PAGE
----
Sitting at the Novello Theatre watching the stage show of “Mamma Mia” with my 7 year old daughter leaning on my arm. I appear to have something my eye. I usually do when this song comes on.

As a non-Abba fan I avoided their music as much as possible during the 1970s (not easy, most of the time), but over the decades I have softened towards many of their songs, especially when performed by other people. (It was as much the clean, dirt-free 70s production as the songs themselves that put me off: I like some of the rough edges to be left behind.) “Knowing Me Knowing You” was a small turning point, hearing a version by Danny Wilson which made it sound more like what it is: one of the best pop songs ever written about divorce. And the movie “Mamma Mia” was a turning point too: it’s a Meryl Streep movie, and I’m a fan of her. The stage show is more of an ensemble piece. Her rendition of “Slipping through my fingers” is something I have watched again and again. We went to the stage show twice in 2014. The first time didn’t provide the “Moment”. There was something different about the second time we saw it, but this is the stand-out song for me.

Two All-Ireland Hurling Finals

September 2007, at Croke Park, on my own.

My cousin Eamonn can usually get hold of a pair of tickets for big matches at Croke Park and I have been the beneficiary twice. In 2007 he could only get the one ticket, and he let me have it. Kilkenny beat Limerick heavily. I sat, in the comfortable corporate stand, looking out at where my mother had stood as a young girl, on Hill 16. When she was seven her mother died, her father remarried, and she was brought up by a maiden aunt who was (how can I put this?) not ideally suited to bringing up children. I pictured my mother as a teenager, movies at the Metropole and Gaelic games at Croke Park her main release from the harshness of her day-to-day life. Her mother died aged 38, she made it to 60, old enough to see her children grow up, and to be around for the first three of her five grandchildren. Without anyone around me to talk to I could look out at the crowds and lose myself in thoughts of what had been and what might have been. To paraphrase Flann O’Brien, “a tear of pure alcohol trickled down my cheek”.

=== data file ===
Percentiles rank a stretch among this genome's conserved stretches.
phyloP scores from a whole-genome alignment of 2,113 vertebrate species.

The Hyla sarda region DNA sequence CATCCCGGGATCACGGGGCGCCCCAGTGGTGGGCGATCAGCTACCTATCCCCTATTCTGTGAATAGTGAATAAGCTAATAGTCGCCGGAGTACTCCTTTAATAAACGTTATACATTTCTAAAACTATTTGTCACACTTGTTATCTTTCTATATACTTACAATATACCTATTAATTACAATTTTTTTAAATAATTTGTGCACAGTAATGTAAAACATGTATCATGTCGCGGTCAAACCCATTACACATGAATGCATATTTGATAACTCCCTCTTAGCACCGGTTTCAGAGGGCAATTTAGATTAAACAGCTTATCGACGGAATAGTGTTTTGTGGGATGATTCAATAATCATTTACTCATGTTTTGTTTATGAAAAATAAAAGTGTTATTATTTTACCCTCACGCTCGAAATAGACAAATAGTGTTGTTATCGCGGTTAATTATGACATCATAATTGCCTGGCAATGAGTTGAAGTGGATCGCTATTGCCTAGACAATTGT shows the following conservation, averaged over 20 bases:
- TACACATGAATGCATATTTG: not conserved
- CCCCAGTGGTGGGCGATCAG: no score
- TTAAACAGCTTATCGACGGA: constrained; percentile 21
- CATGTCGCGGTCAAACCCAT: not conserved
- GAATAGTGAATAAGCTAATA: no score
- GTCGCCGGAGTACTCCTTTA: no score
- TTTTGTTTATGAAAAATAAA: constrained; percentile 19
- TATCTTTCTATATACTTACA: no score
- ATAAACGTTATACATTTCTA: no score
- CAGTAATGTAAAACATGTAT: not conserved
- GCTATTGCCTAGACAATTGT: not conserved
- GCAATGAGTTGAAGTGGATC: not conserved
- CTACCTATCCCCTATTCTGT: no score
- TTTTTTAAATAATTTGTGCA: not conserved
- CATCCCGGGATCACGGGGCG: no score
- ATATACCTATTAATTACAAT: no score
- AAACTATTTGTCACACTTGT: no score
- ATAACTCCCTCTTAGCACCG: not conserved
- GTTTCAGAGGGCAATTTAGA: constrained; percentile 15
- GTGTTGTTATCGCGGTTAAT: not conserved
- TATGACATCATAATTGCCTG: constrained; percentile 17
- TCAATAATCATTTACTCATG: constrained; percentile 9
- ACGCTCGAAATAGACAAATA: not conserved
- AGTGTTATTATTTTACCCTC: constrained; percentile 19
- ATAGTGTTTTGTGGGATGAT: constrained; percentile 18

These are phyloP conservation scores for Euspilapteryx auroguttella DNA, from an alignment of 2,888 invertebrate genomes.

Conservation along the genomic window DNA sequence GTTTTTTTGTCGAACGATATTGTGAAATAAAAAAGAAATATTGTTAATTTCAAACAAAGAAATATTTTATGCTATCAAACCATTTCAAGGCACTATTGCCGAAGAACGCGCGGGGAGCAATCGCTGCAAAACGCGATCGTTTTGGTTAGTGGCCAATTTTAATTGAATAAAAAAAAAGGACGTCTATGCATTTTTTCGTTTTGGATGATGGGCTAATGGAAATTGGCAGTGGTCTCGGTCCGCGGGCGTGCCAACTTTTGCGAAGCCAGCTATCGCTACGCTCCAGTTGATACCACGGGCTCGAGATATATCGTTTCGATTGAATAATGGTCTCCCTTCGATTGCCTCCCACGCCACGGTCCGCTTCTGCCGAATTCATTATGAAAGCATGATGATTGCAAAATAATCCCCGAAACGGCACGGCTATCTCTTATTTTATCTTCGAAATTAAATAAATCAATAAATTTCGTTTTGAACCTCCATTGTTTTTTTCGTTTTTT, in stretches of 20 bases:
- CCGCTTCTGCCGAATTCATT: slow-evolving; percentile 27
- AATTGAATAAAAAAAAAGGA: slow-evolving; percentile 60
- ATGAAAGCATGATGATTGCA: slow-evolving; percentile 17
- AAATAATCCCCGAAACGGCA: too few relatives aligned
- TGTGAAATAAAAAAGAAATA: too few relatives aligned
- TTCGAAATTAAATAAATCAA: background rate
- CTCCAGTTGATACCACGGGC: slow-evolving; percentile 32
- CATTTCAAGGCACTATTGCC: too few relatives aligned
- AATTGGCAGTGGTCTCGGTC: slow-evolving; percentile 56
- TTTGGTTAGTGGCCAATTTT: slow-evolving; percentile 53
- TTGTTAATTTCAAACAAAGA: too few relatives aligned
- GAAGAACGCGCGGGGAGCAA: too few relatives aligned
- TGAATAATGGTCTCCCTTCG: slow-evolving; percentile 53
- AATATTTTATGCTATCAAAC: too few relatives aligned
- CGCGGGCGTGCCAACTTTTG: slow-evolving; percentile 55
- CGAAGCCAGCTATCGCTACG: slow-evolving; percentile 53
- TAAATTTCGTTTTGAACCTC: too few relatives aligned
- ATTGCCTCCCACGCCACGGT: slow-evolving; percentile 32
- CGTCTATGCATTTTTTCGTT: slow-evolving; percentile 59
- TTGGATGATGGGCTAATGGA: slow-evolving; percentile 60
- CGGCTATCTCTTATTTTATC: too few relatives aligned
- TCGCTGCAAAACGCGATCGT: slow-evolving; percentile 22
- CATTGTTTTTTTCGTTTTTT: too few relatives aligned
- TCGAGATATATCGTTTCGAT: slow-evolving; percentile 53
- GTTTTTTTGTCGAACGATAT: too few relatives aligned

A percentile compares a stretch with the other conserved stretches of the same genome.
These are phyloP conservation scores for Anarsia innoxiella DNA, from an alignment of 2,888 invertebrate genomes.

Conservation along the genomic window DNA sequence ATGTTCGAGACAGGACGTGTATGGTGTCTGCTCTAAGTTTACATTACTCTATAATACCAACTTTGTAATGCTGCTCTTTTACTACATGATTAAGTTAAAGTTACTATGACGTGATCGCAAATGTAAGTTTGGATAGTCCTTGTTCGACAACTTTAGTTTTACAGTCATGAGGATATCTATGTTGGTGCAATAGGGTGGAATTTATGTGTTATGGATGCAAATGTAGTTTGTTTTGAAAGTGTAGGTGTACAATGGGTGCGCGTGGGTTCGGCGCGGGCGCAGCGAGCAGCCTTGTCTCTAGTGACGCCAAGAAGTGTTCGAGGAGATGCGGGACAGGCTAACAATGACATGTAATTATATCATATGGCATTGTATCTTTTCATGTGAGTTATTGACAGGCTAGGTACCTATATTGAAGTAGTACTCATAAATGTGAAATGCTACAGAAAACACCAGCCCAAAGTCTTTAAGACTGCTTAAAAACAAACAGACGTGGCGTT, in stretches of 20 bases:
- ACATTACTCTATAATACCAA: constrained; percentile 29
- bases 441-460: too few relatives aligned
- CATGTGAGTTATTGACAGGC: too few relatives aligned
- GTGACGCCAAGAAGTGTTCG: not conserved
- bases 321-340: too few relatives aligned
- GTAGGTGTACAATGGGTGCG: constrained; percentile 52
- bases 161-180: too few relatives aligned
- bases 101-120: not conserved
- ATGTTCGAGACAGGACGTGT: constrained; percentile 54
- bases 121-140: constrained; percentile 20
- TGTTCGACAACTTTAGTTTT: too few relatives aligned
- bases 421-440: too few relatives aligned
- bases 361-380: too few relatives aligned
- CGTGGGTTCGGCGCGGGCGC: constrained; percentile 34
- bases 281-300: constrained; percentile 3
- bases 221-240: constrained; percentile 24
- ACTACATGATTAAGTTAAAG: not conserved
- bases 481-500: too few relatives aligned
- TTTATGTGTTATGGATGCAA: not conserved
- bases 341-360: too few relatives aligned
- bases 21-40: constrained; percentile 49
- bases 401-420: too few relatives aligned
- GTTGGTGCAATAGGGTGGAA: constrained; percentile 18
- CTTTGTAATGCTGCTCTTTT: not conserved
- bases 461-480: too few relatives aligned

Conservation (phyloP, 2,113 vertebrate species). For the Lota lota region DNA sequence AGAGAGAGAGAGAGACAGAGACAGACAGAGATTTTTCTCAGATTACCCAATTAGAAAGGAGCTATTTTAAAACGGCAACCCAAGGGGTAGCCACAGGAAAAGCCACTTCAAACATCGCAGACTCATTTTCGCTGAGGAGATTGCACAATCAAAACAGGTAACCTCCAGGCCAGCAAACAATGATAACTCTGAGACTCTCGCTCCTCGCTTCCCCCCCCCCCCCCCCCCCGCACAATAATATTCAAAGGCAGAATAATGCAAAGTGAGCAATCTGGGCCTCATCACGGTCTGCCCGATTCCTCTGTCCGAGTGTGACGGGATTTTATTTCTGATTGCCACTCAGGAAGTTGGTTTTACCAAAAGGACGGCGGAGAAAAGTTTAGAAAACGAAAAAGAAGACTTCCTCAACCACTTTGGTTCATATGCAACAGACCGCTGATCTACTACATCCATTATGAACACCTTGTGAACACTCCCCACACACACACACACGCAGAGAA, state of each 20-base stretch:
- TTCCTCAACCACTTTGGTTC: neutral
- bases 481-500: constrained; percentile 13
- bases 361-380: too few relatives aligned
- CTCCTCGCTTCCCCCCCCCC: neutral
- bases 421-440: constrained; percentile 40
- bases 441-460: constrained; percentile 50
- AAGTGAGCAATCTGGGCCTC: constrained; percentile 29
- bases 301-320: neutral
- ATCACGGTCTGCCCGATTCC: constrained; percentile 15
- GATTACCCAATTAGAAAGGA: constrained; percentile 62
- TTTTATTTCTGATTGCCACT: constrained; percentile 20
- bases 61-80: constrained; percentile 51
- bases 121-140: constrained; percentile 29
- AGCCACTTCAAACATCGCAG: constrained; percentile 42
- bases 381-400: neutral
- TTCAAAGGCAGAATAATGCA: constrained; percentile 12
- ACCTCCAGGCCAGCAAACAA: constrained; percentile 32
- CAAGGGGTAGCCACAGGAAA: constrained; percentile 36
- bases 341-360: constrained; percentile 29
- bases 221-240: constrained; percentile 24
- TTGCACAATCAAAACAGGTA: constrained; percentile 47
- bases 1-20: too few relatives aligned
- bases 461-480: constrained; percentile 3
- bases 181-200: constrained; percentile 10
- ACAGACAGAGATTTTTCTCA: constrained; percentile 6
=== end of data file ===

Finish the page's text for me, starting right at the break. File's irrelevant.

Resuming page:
September 2009, with my son, then aged four

In 2009 my cousin Eamonn got me two tickets for the Kilkenny v Tipperary final and I went to Dublin for the weekend with my son, then aged four. Kilkenny won the All-Ireland for the fourth year running, a unique achievement in hurling. (We were advised beforehand, by the Tipperary man in the Ha’penny Bridge Inn, that Cork’s 4-in-a-row in the 1940s didn’t count, because they didn’t win the Munster title. An outbreak of foot-and-mouth meant that Cork were nominated to play the final, but when they staged the Munster Final afterwards Tipperary beat them.)

I’ve got a bit carried away here

I’m getting a bit carried away here, so I’ll do what we used to do in school and college exams when we ran out of time, or couldn’t come up with anything better: an “essay plan” for the other things that are on my mind.

Visiting Rome with my mother in 1994, moment after moment at places like the Spanish Steps, St Mary Major, and the Vatican, and her pleasure at the simplest things, like a meal at Le Quick in a shopping centre in Dijon on the way through France.

Paella on a beach at Torrevieja in 1981: they had sprinkled magic dust on that dish and nobody there has tasted anything like it since. My brother turned up later, it was all gone and he had lamb instead. They sprinkled magic dust on them too, but we still talk about the meal he missed.

Visiting New York City for the first time, moment after moment, and especially wandering through Central Park early on a bright Saturday morning in early May. “Itchycoo Park” came to mind: “it’s all too beautiful”.

Visiting New York City again in early 2000, with my future wife, different moments, like sitting in the Windows of the World, at the top of the World Trade Centre, as the sun set, and wandering through Greenwich Village on a crisp Saturday morning, brunch at the Grey Dog Café and lunch at Wo Hop.

Music memories: Linda Lewis singing “This time I’ll be sweeter” at Pizza on the Park (March 2006), Willie Nelson’s solo version of “Always on my mind” (Shepherds Bush Empire, 7 April 2005), Janis Ian performing “Stars” at Bush Hall (16 March 2004).

“Edward the Confessor and the Hot Rods”

I’ll have to revisit this page and spin this “essay plan” into something fuller.